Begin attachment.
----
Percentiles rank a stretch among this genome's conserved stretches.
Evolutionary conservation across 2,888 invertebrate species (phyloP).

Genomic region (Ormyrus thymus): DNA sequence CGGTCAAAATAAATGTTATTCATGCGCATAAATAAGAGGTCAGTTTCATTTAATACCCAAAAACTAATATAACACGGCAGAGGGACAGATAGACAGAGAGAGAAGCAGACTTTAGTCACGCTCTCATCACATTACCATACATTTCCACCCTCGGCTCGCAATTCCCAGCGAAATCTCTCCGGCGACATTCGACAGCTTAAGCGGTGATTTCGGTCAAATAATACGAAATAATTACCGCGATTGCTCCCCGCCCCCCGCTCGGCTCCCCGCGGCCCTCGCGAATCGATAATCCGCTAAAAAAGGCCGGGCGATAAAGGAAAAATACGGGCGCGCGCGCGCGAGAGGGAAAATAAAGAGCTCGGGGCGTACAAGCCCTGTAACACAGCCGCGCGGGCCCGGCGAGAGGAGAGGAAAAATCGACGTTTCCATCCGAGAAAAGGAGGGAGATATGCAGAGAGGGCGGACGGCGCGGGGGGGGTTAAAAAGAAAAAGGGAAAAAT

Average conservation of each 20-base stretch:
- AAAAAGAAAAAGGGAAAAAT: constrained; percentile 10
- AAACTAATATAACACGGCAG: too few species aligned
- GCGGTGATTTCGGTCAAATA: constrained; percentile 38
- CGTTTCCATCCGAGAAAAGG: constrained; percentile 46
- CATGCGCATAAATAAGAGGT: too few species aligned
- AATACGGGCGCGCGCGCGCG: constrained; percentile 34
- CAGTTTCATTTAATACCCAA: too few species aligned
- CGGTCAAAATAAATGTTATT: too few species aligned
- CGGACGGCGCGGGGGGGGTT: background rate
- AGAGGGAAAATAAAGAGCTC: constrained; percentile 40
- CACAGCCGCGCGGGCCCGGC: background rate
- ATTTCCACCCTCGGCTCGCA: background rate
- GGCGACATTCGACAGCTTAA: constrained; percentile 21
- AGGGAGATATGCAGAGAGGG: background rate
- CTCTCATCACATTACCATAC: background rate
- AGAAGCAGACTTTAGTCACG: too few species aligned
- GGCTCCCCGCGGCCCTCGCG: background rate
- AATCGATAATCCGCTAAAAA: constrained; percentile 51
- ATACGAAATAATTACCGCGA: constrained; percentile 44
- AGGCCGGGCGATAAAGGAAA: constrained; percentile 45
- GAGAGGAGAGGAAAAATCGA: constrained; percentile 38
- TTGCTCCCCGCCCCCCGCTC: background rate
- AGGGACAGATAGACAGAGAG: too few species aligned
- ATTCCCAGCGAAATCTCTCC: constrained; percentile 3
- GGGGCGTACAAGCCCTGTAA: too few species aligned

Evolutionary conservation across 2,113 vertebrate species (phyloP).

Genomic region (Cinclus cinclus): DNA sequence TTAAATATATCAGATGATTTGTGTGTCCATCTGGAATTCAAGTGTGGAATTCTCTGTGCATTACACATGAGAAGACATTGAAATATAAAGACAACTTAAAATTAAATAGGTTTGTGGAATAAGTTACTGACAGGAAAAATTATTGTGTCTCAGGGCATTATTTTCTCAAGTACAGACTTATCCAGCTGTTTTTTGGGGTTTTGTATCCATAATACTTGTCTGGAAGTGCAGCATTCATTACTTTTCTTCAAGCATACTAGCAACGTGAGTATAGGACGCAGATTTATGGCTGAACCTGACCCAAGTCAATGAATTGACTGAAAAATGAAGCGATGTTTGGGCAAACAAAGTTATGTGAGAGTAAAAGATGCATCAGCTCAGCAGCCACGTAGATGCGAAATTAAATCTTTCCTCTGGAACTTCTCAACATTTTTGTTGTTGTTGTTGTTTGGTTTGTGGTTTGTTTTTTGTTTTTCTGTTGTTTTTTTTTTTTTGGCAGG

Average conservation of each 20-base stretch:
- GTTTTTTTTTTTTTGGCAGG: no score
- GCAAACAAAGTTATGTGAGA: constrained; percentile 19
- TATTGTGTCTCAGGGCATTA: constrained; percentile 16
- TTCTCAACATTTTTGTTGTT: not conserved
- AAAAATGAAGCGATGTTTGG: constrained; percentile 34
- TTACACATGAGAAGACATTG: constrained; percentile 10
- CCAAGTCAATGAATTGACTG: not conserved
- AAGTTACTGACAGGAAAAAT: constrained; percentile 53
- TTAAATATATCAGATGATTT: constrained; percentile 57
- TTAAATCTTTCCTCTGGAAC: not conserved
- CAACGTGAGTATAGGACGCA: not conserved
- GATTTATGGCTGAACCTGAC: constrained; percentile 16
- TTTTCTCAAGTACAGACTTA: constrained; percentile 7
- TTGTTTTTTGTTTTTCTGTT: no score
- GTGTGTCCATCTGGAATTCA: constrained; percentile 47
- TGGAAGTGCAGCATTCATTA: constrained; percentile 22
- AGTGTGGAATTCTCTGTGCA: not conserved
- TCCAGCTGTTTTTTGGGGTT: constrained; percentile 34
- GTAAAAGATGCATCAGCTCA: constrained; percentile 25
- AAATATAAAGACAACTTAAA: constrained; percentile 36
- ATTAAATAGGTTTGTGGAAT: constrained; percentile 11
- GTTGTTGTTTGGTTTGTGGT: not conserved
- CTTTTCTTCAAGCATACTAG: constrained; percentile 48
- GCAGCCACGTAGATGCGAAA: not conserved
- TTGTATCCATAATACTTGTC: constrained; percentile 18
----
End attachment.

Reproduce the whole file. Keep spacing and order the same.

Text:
Percentiles rank a stretch among this genome's conserved stretches.
Evolutionary conservation across 2,888 invertebrate species (phyloP).

Genomic region (Ormyrus thymus): DNA sequence CGGTCAAAATAAATGTTATTCATGCGCATAAATAAGAGGTCAGTTTCATTTAATACCCAAAAACTAATATAACACGGCAGAGGGACAGATAGACAGAGAGAGAAGCAGACTTTAGTCACGCTCTCATCACATTACCATACATTTCCACCCTCGGCTCGCAATTCCCAGCGAAATCTCTCCGGCGACATTCGACAGCTTAAGCGGTGATTTCGGTCAAATAATACGAAATAATTACCGCGATTGCTCCCCGCCCCCCGCTCGGCTCCCCGCGGCCCTCGCGAATCGATAATCCGCTAAAAAAGGCCGGGCGATAAAGGAAAAATACGGGCGCGCGCGCGCGAGAGGGAAAATAAAGAGCTCGGGGCGTACAAGCCCTGTAACACAGCCGCGCGGGCCCGGCGAGAGGAGAGGAAAAATCGACGTTTCCATCCGAGAAAAGGAGGGAGATATGCAGAGAGGGCGGACGGCGCGGGGGGGGTTAAAAAGAAAAAGGGAAAAAT

Average conservation of each 20-base stretch:
- AAAAAGAAAAAGGGAAAAAT: constrained; percentile 10
- AAACTAATATAACACGGCAG: too few species aligned
- GCGGTGATTTCGGTCAAATA: constrained; percentile 38
- CGTTTCCATCCGAGAAAAGG: constrained; percentile 46
- CATGCGCATAAATAAGAGGT: too few species aligned
- AATACGGGCGCGCGCGCGCG: constrained; percentile 34
- CAGTTTCATTTAATACCCAA: too few species aligned
- CGGTCAAAATAAATGTTATT: too few species aligned
- CGGACGGCGCGGGGGGGGTT: background rate
- AGAGGGAAAATAAAGAGCTC: constrained; percentile 40
- CACAGCCGCGCGGGCCCGGC: background rate
- ATTTCCACCCTCGGCTCGCA: background rate
- GGCGACATTCGACAGCTTAA: constrained; percentile 21
- AGGGAGATATGCAGAGAGGG: background rate
- CTCTCATCACATTACCATAC: background rate
- AGAAGCAGACTTTAGTCACG: too few species aligned
- GGCTCCCCGCGGCCCTCGCG: background rate
- AATCGATAATCCGCTAAAAA: constrained; percentile 51
- ATACGAAATAATTACCGCGA: constrained; percentile 44
- AGGCCGGGCGATAAAGGAAA: constrained; percentile 45
- GAGAGGAGAGGAAAAATCGA: constrained; percentile 38
- TTGCTCCCCGCCCCCCGCTC: background rate
- AGGGACAGATAGACAGAGAG: too few species aligned
- ATTCCCAGCGAAATCTCTCC: constrained; percentile 3
- GGGGCGTACAAGCCCTGTAA: too few species aligned

Evolutionary conservation across 2,113 vertebrate species (phyloP).

Genomic region (Cinclus cinclus): DNA sequence TTAAATATATCAGATGATTTGTGTGTCCATCTGGAATTCAAGTGTGGAATTCTCTGTGCATTACACATGAGAAGACATTGAAATATAAAGACAACTTAAAATTAAATAGGTTTGTGGAATAAGTTACTGACAGGAAAAATTATTGTGTCTCAGGGCATTATTTTCTCAAGTACAGACTTATCCAGCTGTTTTTTGGGGTTTTGTATCCATAATACTTGTCTGGAAGTGCAGCATTCATTACTTTTCTTCAAGCATACTAGCAACGTGAGTATAGGACGCAGATTTATGGCTGAACCTGACCCAAGTCAATGAATTGACTGAAAAATGAAGCGATGTTTGGGCAAACAAAGTTATGTGAGAGTAAAAGATGCATCAGCTCAGCAGCCACGTAGATGCGAAATTAAATCTTTCCTCTGGAACTTCTCAACATTTTTGTTGTTGTTGTTGTTTGGTTTGTGGTTTGTTTTTTGTTTTTCTGTTGTTTTTTTTTTTTTGGCAGG

Average conservation of each 20-base stretch:
- GTTTTTTTTTTTTTGGCAGG: no score
- GCAAACAAAGTTATGTGAGA: constrained; percentile 19
- TATTGTGTCTCAGGGCATTA: constrained; percentile 16
- TTCTCAACATTTTTGTTGTT: not conserved
- AAAAATGAAGCGATGTTTGG: constrained; percentile 34
- TTACACATGAGAAGACATTG: constrained; percentile 10
- CCAAGTCAATGAATTGACTG: not conserved
- AAGTTACTGACAGGAAAAAT: constrained; percentile 53
- TTAAATATATCAGATGATTT: constrained; percentile 57
- TTAAATCTTTCCTCTGGAAC: not conserved
- CAACGTGAGTATAGGACGCA: not conserved
- GATTTATGGCTGAACCTGAC: constrained; percentile 16
- TTTTCTCAAGTACAGACTTA: constrained; percentile 7
- TTGTTTTTTGTTTTTCTGTT: no score
- GTGTGTCCATCTGGAATTCA: constrained; percentile 47
- TGGAAGTGCAGCATTCATTA: constrained; percentile 22
- AGTGTGGAATTCTCTGTGCA: not conserved
- TCCAGCTGTTTTTTGGGGTT: constrained; percentile 34
- GTAAAAGATGCATCAGCTCA: constrained; percentile 25
- AAATATAAAGACAACTTAAA: constrained; percentile 36
- ATTAAATAGGTTTGTGGAAT: constrained; percentile 11
- GTTGTTGTTTGGTTTGTGGT: not conserved
- CTTTTCTTCAAGCATACTAG: constrained; percentile 48
- GCAGCCACGTAGATGCGAAA: not conserved
- TTGTATCCATAATACTTGTC: constrained; percentile 18